Social Media Tips & Blog

The 80/20 Principle in Social Media Marketing

How does the 80/20 principle apply in social media marketing? In short, it means that about 20% of your messages are self-promotion, ‘buy-my-book’ messages and 80% of your messages are generous, sharing what your audience finds valuable and informative.

This is important for authors trying to promote their books. If your audience sees the majority of your messages are self-promotion, they will quickly lose interest. Turn that around. Make the majority of your messages generous, information sharing.

Ask yourself: what does my reader want? What does my reader need? Then share! What you share can be tips from your book. That will encourage your audience to buy your book whether or not you specifically promote it. Also share links to other helpful information provided from other sources.

The 80/20 numbers are not carved in stone. It's not a rule. It’s a principle. The important thing is to remember this principle in all your social media marketing.

Share more than you promote.

Note from Joel

While this is not really an application of the Pareto Principle wherein most of our results come from a small portion of our effort, it's convenient to reuse the numbers 80 and 20 partly because they'll be easy to remember. But hey, perhaps we'll write another post about applying the Pareto Principle in your marketing efforts, because it definitely applies.

Custom Author Website for $300

We're considering adding custom author websites to our offerings.

These would be extremely affordable but worth about ten times what they'll cost. I have nearly 25 years of experience in web development so I work quickly and efficiently and I love doing this.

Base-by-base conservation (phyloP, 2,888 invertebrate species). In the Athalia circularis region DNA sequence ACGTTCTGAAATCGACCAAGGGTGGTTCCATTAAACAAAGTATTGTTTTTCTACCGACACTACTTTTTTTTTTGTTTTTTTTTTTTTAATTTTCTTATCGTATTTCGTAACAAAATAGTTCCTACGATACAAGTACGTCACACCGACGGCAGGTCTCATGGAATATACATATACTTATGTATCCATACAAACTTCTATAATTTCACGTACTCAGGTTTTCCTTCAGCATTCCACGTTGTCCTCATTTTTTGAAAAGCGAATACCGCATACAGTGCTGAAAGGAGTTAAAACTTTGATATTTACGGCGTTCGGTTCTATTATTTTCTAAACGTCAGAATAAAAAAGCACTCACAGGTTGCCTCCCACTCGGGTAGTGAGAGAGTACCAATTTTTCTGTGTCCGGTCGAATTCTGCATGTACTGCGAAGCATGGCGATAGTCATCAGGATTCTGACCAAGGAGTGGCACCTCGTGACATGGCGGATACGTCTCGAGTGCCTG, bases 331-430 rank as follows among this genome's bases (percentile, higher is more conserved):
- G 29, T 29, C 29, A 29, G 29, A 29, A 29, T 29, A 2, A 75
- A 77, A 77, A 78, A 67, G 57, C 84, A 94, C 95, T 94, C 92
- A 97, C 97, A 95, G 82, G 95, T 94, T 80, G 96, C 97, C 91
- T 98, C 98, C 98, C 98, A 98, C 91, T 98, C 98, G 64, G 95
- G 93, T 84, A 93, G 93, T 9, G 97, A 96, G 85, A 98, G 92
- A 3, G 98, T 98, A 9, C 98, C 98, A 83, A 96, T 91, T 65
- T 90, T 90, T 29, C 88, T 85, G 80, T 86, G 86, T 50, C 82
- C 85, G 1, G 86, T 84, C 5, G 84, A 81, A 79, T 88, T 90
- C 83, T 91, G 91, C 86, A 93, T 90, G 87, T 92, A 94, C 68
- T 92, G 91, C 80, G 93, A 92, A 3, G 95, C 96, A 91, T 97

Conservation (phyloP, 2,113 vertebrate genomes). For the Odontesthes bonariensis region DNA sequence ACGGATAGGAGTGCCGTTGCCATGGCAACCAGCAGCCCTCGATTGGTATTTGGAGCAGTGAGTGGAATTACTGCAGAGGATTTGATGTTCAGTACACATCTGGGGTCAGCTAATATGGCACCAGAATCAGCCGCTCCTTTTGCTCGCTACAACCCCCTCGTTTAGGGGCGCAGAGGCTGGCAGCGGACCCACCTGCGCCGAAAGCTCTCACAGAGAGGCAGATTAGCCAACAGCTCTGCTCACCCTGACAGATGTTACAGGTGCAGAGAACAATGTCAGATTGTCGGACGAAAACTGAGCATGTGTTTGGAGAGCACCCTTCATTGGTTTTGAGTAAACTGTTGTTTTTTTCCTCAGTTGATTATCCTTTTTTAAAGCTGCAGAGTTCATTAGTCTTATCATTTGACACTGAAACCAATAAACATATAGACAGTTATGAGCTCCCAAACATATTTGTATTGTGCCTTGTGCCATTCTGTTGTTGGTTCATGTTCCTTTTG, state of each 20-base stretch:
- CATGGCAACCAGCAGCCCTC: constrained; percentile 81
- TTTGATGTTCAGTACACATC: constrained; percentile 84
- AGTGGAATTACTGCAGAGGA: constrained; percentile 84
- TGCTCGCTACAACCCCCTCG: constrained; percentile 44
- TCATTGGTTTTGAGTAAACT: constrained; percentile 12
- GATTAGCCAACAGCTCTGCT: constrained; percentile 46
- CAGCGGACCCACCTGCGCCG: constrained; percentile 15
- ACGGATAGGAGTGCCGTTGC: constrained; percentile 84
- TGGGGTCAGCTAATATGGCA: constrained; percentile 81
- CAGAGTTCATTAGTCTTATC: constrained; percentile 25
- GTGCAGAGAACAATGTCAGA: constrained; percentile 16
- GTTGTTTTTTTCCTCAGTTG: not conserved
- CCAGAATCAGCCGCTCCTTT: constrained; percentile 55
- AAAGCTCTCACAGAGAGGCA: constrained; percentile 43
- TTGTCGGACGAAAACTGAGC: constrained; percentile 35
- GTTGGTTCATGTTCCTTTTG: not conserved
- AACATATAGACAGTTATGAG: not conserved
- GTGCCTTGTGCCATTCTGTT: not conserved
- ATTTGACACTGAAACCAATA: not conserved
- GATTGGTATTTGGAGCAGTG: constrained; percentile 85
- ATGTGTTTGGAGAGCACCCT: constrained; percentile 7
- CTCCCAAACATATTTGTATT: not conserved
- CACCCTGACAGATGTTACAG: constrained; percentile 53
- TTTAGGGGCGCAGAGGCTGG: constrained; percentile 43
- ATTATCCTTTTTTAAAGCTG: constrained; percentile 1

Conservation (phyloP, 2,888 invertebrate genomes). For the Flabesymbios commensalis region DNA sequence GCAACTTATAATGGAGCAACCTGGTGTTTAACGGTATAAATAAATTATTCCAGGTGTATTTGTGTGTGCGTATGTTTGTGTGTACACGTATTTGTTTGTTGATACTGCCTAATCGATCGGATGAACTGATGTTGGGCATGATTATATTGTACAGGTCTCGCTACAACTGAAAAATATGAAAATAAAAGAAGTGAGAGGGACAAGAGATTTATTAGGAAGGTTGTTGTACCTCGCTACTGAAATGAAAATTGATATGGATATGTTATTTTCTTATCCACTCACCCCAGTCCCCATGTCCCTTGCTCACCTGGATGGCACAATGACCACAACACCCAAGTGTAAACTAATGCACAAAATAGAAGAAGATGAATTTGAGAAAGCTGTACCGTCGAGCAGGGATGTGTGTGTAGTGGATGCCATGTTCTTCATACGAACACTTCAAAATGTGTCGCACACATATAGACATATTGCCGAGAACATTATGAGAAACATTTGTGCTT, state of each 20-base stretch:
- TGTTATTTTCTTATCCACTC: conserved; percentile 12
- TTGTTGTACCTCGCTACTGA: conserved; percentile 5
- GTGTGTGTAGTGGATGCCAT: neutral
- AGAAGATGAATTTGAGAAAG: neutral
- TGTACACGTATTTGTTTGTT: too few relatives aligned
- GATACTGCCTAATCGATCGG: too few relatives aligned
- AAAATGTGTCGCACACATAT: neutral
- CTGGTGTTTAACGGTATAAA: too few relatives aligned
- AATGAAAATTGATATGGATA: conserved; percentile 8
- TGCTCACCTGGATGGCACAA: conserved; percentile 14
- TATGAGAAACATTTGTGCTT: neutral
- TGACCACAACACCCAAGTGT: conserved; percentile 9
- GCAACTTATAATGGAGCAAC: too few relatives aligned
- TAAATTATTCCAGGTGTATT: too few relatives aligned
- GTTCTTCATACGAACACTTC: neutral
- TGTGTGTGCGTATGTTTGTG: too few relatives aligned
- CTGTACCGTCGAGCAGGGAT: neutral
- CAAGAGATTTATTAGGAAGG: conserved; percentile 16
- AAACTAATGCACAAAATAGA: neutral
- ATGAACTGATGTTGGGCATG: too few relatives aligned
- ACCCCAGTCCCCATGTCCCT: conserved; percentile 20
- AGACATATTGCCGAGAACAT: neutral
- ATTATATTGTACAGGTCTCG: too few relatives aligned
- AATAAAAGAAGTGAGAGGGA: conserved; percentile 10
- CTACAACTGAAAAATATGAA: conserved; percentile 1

For $300 (three hundred dollars) one time cost you'll get a custom made WordPress site with a blog and as many pages as you need. It will include all the content you provide, text and images, and will be designed to match your book (or whatever color scheme you provide.) Once the site is created you'll get one round of edits, which includes virtually any changes you like to layout, colors, fonts, text.

There must be a catch, right?

Not really.

What's not included is the domain name and hosting, which you'll have to buy from our preferred hosting company Charlottezweb. Domains are $10 per year and hosting is $52 per year. We also provide managed hosting; we charge $25 per year for domains and $125 per year for hosting. Managed hosting means we keep your site backed up, updated, and generally trouble free. It does not include updates, which you can do yourself easily. If you already have a domain name we can use that.

To summarize: a unique, custom WordPress site and blog for $300 plus hosting costs.

I want to do this for one author to work out the kinks before I make this a general offering. Whoever says yes first gets it.

Some of My Work

I've done loads of websites over the past 20 years. I haven't been promoting my web business so my most recent work has primarily been for our own businesses, but there are a few for clients here as well.

This site, of course.

My author site.

My author coaching website Someday Box.

My music site, tunehenge.

A site for our client, author Errol Barr.

Custom Massage Work, my massage therapist.

I Don't Hang Out On Twitter

I actually do hang out on Twitter. But not everyone does. A while back I wrote about determining which platform is the best one for you. I suggested setting up a profile on each one and then focusing on just one. So what do you do with the platforms you know you won't be as active on or you won't use at all? Why even have a profile if you're not going to be active there?

People are going to look for you on all social media platforms. If someone is a big Twitter enthusiast, that's where they are going to look for you. If you're not there, they may not look for you elsewhere. So you want them to find you there and then from there go to where you are active online.